What’s Your Diagnosis? Terrestrial Envenomations in Pediatric Patients

Welcome to this month’s What’s Your Diagnosis Challenge!

But before we begin, check to see if you got last month’s case on Less-Lethal Law Enforcement Weapons: Clinical Management of Associated Injuries in the Emergency Department right.

Case Presentation: Terrestrial Envenomations in Pediatric Patients: Identification and Management in the Emergency Department

An 8-year-old boy presents after a rattlesnake bite on his right ankle…

  • The boy was hiking with his parents when he was bitten by a rattlesnake. He says the pain began almost instantly.
  • On examination in the ED, he has edema extending from the mid-foot to proximal to the knee. The calf compartments are soft. Ecchymosis is noted as well as oozing from the 2 puncture wounds.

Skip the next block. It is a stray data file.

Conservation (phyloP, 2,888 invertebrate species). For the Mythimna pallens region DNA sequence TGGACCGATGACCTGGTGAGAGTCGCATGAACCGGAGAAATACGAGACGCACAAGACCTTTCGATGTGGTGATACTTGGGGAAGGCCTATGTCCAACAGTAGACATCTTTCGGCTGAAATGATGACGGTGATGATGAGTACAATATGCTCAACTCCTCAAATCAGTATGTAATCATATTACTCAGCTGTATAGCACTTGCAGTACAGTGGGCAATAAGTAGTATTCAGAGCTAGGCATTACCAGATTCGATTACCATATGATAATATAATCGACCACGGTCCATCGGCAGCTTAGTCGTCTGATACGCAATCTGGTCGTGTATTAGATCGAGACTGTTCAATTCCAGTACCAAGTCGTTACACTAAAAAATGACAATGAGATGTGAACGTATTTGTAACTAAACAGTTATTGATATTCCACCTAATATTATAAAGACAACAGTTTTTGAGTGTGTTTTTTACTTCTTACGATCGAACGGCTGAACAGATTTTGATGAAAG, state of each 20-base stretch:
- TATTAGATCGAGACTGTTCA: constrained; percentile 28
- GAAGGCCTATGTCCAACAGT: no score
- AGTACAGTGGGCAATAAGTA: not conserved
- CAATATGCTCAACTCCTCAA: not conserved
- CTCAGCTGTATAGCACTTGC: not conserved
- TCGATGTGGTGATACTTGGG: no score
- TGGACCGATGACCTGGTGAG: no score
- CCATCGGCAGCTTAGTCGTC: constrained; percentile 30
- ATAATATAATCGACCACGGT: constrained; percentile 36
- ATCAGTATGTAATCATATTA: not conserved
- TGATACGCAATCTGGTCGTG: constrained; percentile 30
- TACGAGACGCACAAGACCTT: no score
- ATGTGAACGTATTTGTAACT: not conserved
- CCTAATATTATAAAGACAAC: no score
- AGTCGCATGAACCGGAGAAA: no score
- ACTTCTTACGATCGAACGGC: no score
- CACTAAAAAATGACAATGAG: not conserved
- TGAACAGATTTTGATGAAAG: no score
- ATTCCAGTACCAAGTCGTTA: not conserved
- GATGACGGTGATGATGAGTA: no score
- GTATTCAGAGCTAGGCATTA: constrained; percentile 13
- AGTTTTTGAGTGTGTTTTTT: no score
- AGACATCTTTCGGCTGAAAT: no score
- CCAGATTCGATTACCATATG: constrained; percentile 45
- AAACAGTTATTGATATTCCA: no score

• You order laboratory studies and wonder if antivenom administration is warranted.

Case Conclusion

The patient’s laboratory test results were as follows: hemoglobin, 17.5 g/dL; platelets, 52×109/L; prothrombin time, 58 seconds; and fibrinogen, <5 mg/dL. The patient was administered 6 vials of Crofab® antivenom; however, despite the initial loading dose of antivenom, the edema progressed, although there was some improvement in the laboratory parameters when they were checked again.

Because of the worsening edema, an additional 6 vials of antivenom were administered, and edema progression halted. Subsequent laboratory values were improved. The patient was admitted overnight for serial examinations, follow-up laboratory tests, and additional antivenom therapy. After discharge, he was seen twice in follow-up and did not develop any evidence of recurrent thrombocytopenia or coagulopathy. The patient made a full recovery. 

Click to review Pediatric Emergency Medicine Practice, Terrestrial Envenomations in Pediatric

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Last Updated on January 26, 2023

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